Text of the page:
Congress found itself in a familiar position after President Obama ordered airstrikes on terrorists in Syria -- clamoring for a legislative role in the process, but perhaps relieved of not being asked to take one.
Members of Congress registered mostly approval Tuesday of the military campaign, which targeted not only Islamic State, but also the emerging Khorasan Group that officials said posed a more imminent threat to the United States and the West. Lawmakers particularly praised the administration's ability to assemble a coalition of Arab-state allies to join the U.S.-led mission.
At the same time, those who have resisted what many worry could become another long and costly Mideast entanglement largely withheld criticism in the immediate aftermath of U.S. troops engaged in overseas action.
"I support the airstrikes launched by the president," said House Speaker John A. Boehner (R-Ohio), "understanding that this is just one step in what must be a larger effort to destroy and defeat this terrorist organization."
Rep. Nancy Pelosi (D-San Francisco), the House minority leader, commended the president "for his strong leadership in building the broad coalition that joined U.S. forces in airstrikes on ISIS targets in Syria."
With the House and Senate in recess so lawmakers can campaign for the November elections, Obama's willingness to orchestrate military action without Congress may reverberate across the campaign trail.
The president's success in targeting terrorists abroad could boost Democratic candidates in military-heavy conservative states. Any shortcomings in the strategy will certainly result in criticism of Obama's approach and also heighten concerns from tea party Republicans of executive branch overreach.
"The president still has not presented to the American people his long-term objectives or vision for what success looks like in Syria," said Sen. James Inhofe of Oklahoma, the top Republican on the Armed Services Committee.
Rep. Justin Amash (R-Mich.), a rising leader in the conservative wing in the House, tweeted that GOP leaders "regularly blast Obama's unlawful (executive) orders, yet they applaud his most egregious" -- going to war without a vote of Congress.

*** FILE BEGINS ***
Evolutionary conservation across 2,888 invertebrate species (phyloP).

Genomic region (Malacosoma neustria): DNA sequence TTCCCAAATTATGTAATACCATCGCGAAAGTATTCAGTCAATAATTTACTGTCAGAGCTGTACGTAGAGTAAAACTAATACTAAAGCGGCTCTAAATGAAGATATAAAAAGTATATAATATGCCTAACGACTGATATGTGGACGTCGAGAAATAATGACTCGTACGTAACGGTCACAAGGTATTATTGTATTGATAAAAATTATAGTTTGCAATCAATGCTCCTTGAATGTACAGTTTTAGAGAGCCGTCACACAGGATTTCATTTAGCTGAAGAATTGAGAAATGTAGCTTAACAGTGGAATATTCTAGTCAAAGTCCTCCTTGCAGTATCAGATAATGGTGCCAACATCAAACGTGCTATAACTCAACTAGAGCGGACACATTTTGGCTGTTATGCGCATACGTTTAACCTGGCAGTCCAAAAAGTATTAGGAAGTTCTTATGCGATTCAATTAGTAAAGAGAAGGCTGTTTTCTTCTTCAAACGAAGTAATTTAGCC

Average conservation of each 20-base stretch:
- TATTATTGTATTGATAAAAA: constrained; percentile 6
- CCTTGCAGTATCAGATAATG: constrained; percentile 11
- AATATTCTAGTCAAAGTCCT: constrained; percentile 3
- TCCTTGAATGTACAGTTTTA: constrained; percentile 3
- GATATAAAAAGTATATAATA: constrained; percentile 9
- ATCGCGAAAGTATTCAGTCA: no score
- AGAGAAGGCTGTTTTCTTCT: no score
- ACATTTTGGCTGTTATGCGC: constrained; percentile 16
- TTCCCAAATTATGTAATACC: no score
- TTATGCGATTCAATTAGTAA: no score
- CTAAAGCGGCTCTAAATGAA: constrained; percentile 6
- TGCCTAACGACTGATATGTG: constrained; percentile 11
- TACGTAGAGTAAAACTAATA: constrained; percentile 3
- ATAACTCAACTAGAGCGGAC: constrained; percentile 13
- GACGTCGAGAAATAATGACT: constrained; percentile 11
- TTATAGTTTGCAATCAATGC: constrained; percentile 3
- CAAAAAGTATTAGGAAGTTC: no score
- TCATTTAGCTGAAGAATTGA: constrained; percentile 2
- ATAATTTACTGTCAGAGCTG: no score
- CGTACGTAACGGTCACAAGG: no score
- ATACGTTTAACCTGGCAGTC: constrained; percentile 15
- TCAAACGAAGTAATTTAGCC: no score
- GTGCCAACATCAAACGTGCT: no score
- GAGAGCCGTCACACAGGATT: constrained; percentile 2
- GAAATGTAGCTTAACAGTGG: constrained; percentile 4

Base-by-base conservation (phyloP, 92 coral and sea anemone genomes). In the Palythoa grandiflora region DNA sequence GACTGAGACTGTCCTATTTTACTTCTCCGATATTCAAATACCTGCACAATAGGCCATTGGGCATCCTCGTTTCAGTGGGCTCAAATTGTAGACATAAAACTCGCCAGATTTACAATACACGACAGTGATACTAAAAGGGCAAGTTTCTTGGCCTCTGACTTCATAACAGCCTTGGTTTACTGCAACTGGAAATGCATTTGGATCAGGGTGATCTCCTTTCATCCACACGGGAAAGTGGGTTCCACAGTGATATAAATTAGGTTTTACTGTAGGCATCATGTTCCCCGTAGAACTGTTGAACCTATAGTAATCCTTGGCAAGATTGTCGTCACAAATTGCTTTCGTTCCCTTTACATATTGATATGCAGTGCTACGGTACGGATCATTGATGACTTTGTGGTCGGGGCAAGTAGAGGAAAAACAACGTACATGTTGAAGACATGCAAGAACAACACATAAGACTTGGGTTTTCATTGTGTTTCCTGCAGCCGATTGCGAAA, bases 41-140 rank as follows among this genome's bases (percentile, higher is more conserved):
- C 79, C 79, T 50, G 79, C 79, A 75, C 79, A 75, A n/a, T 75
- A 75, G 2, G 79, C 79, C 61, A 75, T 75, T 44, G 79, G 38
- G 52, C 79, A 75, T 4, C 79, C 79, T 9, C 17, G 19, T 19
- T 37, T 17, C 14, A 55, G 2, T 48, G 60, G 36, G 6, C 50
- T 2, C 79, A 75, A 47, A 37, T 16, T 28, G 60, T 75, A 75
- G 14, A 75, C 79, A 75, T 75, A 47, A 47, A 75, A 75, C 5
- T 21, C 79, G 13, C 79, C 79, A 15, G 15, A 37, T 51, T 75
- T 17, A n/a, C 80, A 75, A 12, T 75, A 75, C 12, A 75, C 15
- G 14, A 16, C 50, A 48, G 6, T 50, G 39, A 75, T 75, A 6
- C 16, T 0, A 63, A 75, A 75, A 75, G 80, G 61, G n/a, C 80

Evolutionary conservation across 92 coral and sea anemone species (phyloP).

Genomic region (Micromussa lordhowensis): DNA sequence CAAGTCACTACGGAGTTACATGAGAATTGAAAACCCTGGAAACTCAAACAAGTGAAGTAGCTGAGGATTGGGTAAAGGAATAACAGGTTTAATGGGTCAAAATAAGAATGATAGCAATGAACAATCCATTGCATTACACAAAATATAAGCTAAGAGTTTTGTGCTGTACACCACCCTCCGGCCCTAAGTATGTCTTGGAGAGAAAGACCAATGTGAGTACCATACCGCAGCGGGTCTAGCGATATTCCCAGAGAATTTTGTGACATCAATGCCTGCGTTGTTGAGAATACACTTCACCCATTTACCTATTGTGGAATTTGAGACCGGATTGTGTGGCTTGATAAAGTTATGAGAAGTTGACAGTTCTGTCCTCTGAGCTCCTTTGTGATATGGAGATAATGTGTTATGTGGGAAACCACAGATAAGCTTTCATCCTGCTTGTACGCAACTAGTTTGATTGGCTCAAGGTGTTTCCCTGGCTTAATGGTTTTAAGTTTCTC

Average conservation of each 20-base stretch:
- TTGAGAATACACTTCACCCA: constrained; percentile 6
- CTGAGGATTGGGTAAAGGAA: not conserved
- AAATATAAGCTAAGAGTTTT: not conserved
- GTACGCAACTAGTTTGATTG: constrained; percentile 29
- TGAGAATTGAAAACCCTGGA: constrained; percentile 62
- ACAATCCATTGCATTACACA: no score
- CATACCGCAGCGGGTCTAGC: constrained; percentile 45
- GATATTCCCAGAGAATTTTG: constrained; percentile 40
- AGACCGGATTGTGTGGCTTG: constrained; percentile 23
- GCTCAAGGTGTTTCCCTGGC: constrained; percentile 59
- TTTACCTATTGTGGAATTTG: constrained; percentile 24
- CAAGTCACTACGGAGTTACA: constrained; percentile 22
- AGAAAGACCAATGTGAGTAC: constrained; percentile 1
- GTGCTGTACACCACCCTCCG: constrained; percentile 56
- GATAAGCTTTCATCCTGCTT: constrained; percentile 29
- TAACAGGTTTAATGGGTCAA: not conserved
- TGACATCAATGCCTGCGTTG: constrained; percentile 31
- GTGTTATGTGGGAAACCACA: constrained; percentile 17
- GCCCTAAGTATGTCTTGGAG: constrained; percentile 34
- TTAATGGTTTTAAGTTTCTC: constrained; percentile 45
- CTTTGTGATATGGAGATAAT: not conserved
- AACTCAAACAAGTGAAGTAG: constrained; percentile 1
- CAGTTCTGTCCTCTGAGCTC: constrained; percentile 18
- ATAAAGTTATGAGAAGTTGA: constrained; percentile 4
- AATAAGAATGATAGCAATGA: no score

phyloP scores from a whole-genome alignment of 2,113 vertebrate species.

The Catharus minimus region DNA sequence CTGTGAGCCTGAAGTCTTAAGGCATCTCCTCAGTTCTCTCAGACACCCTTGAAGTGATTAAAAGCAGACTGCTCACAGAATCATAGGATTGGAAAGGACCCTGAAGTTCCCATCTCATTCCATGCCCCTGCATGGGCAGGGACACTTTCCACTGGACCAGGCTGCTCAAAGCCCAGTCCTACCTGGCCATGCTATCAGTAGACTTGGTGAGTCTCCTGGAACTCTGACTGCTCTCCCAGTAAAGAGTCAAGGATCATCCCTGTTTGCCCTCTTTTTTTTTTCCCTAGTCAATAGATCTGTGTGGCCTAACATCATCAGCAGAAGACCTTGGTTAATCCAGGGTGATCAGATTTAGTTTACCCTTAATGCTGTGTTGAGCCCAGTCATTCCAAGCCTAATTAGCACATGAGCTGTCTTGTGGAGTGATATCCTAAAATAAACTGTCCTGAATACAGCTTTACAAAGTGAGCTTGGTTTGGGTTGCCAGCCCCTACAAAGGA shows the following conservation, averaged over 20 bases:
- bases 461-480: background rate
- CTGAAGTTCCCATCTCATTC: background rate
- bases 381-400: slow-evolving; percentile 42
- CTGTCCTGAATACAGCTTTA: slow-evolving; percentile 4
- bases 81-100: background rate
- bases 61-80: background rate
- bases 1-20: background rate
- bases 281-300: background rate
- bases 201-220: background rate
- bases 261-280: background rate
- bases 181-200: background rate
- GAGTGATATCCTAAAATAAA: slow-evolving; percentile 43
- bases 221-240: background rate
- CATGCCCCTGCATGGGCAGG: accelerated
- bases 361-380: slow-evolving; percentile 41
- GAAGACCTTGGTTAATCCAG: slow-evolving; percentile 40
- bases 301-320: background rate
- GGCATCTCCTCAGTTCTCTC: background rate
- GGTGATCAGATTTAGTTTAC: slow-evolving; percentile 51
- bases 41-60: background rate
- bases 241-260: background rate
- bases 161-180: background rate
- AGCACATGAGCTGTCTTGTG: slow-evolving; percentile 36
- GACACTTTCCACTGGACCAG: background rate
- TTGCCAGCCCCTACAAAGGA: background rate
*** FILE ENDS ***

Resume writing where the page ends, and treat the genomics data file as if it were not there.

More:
Before leaving for the campaign trail, Congress sidestepped a vote on whether the administration can conduct airstrikes under War Powers resolutions passed in 2001 and 2002, the run-ups to the Afghanistan and Iraq wars.
Instead, the House and Senate passed a more modest request to train and equip moderate Syrian rebels in the fight against Islamic State, also known as ISIS.
Lawmakers have vowed to play a larger role -- after the midterm elections.
"We continue to be more & more involved in another Middle East war with no military solution," tweeted left-leaning Rep. Barbara Lee (D-Oakland). "Congress must debate and vote on all options."
But the potential of an imminent threat of attacks on the United States from Khorasan, an Al Qaeda-aligned group whose strongholds in northwestern Syria were the first targets of Monday night's strikes, may give even war-weary lawmakers pause -- at least for now.
Potential Republican presidential candidates who have been critical of Obama's strategy, Sen. Rand Paul (R-Ky.) and Sen. Ted Cruz (R-Texas), did not immediately weigh in Tuesday.
"We cannot stand idly by while barbaric groups threaten America and the entire world," said Sen. Barbara Boxer (D-Calif.), a liberal voice of support for the president.
Polls showed public support for military action against Islamic State, but that may change with a prolonged military battle and push Congress to become more engaged, as many lawmakers have vowed in November.
"This will be a long, difficult campaign," said a joint statement from Sen. John McCain (R-Ariz.) and Sen. Lindsey Graham (R-S.C.), who have criticized Obama's strategy and said the overnight bombings "should be just an opening salvo."
Getting broader congressional buy-in remains politically difficult, a thorny task of melding a rare bipartisan coalition from a divided Congress.
Until then, Congress will have its say from lawmakers' far-flung home districts, if it decides to say much at all.